Healthy Tahoe: Improving running performance, avoiding injuries
There are many things that keep us from enjoying the mental and physical health benefits of running; don’t let injury be one of them.
Running injuries come in many forms and are typically the unfortunate result of a physically repetitive activity. Most running injuries start as aches and pains that come and go with varying levels of intensity and distance. When these aches and pains do not go away and start to affect your form or running gait, injuries happen.
Whether you run on road, trail, track, or treadmill – proper running technique along with injury prevention and self care exercises will reduce the risk of break down and promote a stronger running performance. Knowing how to run and what to do before, during, and after you run can keep the minor aches and pains from becoming major issues that turn into sidelining injuries.
Runners can reduce pain, help avoid injury, and promote recovery with best practices before, during, and after their activity.
Before you run:
Include dynamic stretching into your warm up routine, including swinging the legs forward, backward and side to side, and marching in place while rotating the hips outward several times. Wear properly fitted running shoes appropriate for the conditions you’ll be in (trail, road, or snow). Shoes should not rub or have pressure spots when you put them on and you should have about a thumb nail length between your longest toe and the front of the shoe. Non-cotton running socks help wick moisture and reduce the risk of blisters.
During a run:
Start out slowly. The first 5 to 10 minutes running should be part of your warm-up. Stay hydrated and do not run through sharp or burning pain that changes your natural gait.
After you run:
Fuel up. Eating well and staying hydrated can also reduce your risk of running injuries. Just like your car needs gas and oil to run smoothly, so does your body. Make sure you’re getting plenty of rest and recovery between runs. Ride a bike, go for a walk or do some other form of cross-training exercise between your harder runs.
Medical support is often needed to support runners’ performance and help them manage and reduce the risk of running injuries by assessing individual mechanics and form. Certified physical therapists help improve performance and address pain through technology-driven assessments of musculoskeletal strength, gait, and range of motion, followed by personalized training programs.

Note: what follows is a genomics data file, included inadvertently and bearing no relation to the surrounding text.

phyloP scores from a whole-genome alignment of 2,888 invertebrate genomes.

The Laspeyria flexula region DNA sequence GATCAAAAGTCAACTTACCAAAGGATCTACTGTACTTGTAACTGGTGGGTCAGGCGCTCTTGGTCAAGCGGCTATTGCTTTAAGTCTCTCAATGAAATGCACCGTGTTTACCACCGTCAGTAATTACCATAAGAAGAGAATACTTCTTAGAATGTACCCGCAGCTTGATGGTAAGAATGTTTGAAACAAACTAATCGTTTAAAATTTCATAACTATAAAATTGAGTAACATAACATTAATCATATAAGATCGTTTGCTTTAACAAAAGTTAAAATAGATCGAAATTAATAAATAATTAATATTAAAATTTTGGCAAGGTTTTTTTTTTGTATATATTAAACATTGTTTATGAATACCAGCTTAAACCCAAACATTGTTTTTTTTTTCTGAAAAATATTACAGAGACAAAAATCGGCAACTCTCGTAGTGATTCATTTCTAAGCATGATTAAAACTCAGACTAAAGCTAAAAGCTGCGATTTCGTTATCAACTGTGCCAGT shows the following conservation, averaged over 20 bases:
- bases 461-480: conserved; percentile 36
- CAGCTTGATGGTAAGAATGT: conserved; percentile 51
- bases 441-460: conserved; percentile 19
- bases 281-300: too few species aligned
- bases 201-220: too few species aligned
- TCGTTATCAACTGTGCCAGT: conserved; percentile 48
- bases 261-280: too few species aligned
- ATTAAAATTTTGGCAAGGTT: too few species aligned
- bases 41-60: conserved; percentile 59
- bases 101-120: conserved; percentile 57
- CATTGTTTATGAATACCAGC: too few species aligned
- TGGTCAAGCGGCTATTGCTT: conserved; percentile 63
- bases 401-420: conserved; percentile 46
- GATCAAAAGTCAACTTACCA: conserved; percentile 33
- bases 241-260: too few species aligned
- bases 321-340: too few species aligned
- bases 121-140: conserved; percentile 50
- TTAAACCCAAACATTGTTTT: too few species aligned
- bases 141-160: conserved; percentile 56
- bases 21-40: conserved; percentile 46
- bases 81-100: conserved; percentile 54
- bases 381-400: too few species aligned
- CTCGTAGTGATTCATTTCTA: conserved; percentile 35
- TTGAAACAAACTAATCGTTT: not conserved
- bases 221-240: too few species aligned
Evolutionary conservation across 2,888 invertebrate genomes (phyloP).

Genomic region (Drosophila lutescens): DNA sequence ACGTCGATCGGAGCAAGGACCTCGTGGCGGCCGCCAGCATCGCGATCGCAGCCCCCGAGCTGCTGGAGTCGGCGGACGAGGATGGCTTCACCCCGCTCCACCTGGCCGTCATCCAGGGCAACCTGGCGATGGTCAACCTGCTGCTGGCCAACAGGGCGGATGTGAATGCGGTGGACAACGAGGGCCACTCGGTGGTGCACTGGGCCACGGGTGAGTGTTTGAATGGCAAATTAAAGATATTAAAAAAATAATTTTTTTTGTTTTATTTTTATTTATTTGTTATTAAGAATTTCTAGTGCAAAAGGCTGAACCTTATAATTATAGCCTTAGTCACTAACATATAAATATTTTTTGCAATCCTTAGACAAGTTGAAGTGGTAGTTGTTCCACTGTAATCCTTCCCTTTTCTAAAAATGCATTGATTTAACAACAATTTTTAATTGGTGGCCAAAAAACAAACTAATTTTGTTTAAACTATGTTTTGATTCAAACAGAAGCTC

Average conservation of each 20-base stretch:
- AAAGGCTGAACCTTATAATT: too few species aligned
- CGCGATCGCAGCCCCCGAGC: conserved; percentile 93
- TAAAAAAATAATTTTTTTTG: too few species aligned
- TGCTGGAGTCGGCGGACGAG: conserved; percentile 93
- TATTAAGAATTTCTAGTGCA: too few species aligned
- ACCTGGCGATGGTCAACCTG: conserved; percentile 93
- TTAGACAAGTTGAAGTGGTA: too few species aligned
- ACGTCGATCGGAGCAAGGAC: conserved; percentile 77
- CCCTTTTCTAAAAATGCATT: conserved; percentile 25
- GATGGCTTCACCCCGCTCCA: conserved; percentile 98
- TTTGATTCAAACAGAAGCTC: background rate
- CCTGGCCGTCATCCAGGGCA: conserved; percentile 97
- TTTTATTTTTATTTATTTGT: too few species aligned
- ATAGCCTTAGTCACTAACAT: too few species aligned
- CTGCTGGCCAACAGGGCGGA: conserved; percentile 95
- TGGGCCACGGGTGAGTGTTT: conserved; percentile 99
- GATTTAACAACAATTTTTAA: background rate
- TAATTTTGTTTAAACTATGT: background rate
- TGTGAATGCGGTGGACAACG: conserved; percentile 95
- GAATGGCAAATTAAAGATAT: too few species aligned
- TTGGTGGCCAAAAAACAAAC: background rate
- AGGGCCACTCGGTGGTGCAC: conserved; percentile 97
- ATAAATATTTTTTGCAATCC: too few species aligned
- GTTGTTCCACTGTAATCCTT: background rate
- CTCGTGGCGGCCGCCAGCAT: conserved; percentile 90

The OptoGait video analysis and biofeedback system used at the Barton Performance Lab measures a runner’s movement through light emitting diodes to detect and communicate data with video cameras — synchronizing data and measuring a runner’s movement and impact at 1,000 frames per second. Factors assessed include foot strike, positioning in the runner’s midstance and power phases, abnormal motions, initial contact, contact time, flight time, step length, and cadence.
Based on this medical evaluation’s findings, unique movements including abnormal gait patterns that may be causing pain can be identified. Then, a unique biofeedback training and exercise program can be implemented to correct any issues or imbalances observed. If you experience pain while running, you are not alone and there are resources available to help enjoy the activity and get the most out of your run.
For more information on how to get a running gait analysis and injury prevention exercise program, call the Barton Performance Lab at 530-543-5720 or visit BartonOrthopedicsAndWellness.com/Performance.
Alan Barichievich, MS, PT, is the director of rehabilitation, Sports Medicine and Performance with Barton Health.
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